The calculation tools used for SA analysis are similar to those used worldwide for the purpose of SAM and the team that has been responsible for calculations is qualified. The existing analyses provide a reasonable basis for understanding plant specific vulnerabilities to severe accidents and the identification of AM strategies. Some of the existing analyses are old and do not necessarily reflect the current plant status and state-of-the-art in the area of SA codes, modelling and simulation, in particular with respect to hydrogen distribution within the containment and with respect to the discharge of molten core material in case of a pressure vessel defect. The plant is planning to improve these analyses using more current codes and improved modelling concepts.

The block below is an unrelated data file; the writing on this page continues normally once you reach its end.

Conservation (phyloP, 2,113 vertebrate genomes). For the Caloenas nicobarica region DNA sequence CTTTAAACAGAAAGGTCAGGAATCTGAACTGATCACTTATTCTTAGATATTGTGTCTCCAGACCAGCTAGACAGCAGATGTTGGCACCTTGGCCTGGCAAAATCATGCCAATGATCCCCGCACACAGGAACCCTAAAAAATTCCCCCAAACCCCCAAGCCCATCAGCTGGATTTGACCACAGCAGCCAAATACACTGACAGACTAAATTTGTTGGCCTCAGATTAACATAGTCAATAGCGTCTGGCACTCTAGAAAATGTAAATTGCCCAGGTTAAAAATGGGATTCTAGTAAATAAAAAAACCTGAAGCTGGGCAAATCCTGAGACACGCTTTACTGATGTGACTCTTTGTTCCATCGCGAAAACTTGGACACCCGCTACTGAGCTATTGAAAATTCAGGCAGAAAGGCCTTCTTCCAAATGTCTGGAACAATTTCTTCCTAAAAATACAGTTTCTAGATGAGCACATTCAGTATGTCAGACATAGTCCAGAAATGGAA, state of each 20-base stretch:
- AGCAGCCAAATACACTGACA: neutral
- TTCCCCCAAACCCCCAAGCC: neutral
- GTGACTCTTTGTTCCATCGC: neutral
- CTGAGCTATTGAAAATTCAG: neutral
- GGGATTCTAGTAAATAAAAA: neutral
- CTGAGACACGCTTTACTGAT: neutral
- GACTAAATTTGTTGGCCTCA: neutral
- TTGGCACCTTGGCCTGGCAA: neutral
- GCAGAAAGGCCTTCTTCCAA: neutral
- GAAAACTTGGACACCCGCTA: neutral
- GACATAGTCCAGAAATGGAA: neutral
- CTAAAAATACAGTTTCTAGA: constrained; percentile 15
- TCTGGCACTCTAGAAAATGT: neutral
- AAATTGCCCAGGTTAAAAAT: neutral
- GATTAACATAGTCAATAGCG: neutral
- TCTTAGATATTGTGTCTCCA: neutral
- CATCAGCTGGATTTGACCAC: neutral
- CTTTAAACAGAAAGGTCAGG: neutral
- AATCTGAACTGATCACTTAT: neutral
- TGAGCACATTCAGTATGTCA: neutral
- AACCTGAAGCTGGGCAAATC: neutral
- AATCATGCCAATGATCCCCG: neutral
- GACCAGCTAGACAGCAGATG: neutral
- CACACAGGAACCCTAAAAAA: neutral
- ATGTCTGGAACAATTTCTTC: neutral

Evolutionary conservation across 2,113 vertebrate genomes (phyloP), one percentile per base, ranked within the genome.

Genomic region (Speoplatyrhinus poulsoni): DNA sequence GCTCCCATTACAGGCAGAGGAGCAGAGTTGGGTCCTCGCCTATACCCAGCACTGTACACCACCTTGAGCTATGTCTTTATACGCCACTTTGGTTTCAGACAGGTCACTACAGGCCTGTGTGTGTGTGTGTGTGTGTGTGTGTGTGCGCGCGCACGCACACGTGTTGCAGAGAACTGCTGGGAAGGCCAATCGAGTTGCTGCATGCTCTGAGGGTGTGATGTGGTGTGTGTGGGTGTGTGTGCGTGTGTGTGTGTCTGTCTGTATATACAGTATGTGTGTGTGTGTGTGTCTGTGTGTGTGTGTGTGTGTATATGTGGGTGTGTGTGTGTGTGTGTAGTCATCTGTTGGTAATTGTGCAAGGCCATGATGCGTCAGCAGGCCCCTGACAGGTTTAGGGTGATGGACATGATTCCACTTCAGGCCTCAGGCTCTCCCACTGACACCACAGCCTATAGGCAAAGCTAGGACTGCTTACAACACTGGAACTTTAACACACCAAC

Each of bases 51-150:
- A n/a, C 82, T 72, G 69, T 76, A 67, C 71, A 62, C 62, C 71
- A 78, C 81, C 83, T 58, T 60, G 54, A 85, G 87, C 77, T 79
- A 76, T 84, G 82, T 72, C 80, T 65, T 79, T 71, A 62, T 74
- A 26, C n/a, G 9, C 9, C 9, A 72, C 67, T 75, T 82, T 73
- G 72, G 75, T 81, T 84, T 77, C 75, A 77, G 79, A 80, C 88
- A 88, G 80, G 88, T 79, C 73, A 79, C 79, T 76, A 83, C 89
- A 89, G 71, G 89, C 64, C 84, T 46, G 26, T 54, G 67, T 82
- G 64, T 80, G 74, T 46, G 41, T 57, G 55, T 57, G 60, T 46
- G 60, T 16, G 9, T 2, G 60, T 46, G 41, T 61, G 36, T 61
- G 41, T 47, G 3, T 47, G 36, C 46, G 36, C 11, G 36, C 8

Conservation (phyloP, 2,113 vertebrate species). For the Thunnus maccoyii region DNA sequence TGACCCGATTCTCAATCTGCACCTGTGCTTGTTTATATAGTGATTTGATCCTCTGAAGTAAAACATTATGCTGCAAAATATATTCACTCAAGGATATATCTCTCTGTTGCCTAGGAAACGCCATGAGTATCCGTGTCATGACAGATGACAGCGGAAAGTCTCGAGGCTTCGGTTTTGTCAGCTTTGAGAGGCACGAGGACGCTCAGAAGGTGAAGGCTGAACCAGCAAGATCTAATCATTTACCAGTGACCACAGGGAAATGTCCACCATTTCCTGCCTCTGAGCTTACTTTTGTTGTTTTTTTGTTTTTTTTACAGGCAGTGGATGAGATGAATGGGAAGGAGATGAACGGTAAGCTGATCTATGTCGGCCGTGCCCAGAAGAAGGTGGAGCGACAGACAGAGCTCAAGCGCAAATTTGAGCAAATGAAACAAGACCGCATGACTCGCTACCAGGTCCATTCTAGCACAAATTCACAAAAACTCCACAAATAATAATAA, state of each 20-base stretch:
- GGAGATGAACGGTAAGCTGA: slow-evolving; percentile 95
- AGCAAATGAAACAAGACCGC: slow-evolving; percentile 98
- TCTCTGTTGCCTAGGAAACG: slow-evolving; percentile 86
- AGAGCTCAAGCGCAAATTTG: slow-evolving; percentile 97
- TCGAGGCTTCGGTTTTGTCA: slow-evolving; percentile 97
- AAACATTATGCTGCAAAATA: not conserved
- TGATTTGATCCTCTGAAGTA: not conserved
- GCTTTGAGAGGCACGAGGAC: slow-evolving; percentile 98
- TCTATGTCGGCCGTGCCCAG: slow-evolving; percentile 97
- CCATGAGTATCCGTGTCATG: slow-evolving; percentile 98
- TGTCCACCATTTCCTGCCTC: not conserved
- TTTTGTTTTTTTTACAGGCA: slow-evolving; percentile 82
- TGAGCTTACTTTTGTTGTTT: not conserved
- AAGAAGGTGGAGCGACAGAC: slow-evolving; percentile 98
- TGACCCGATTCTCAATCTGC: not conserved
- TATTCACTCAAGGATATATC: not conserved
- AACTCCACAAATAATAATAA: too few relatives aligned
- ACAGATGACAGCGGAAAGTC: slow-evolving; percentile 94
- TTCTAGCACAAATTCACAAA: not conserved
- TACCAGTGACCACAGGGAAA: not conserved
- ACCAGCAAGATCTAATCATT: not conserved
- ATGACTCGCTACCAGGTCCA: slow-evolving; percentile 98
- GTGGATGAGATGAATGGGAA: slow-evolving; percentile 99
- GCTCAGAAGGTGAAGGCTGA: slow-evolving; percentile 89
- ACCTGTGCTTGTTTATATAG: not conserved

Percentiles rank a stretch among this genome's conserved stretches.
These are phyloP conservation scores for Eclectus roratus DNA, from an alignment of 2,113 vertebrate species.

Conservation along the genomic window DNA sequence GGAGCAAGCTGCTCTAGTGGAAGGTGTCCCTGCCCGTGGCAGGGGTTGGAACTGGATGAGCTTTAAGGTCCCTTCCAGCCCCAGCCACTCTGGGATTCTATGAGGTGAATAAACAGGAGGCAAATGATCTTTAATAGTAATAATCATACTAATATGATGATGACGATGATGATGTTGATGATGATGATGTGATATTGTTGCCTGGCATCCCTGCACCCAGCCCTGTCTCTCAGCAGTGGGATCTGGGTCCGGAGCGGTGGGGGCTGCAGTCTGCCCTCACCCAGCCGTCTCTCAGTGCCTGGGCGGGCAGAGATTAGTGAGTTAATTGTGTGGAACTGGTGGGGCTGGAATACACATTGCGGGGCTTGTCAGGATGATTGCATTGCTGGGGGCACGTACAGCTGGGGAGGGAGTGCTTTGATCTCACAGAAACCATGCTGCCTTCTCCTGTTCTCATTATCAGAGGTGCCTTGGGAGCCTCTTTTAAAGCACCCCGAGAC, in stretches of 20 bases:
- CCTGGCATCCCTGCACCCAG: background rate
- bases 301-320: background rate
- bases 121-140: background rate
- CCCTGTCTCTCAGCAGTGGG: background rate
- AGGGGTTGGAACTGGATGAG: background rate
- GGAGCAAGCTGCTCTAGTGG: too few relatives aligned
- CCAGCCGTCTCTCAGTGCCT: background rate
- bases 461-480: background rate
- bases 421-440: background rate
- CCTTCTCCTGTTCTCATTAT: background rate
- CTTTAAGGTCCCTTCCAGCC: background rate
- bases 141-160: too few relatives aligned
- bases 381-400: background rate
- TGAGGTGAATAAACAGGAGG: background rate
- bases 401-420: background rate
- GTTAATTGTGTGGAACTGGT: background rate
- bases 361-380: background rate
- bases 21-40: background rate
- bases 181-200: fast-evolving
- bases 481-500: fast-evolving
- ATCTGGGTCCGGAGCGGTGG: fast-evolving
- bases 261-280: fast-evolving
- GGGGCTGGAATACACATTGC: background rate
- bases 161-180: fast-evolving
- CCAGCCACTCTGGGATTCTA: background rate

The PSA study includes Level 1 and 2. The first version of PSA has been reviewed during an IAEA mission and the resulting recommendations are reported to be incorporated into the upgraded study. However, the upgraded PSA is still not finalized. Generally, the 1996 PSA study was developed in compliance with the current state-of-the-art, and the updated analysis was intended to address IAEA comments and the as-built design of the plant. The PN7 team has observed some deficiencies, but they are not expected to have significant impact on the final conclusions with regard to SAM strategies. The existing results have been used in the development of SAMG strategies and setting up priorities in the execution of strategies.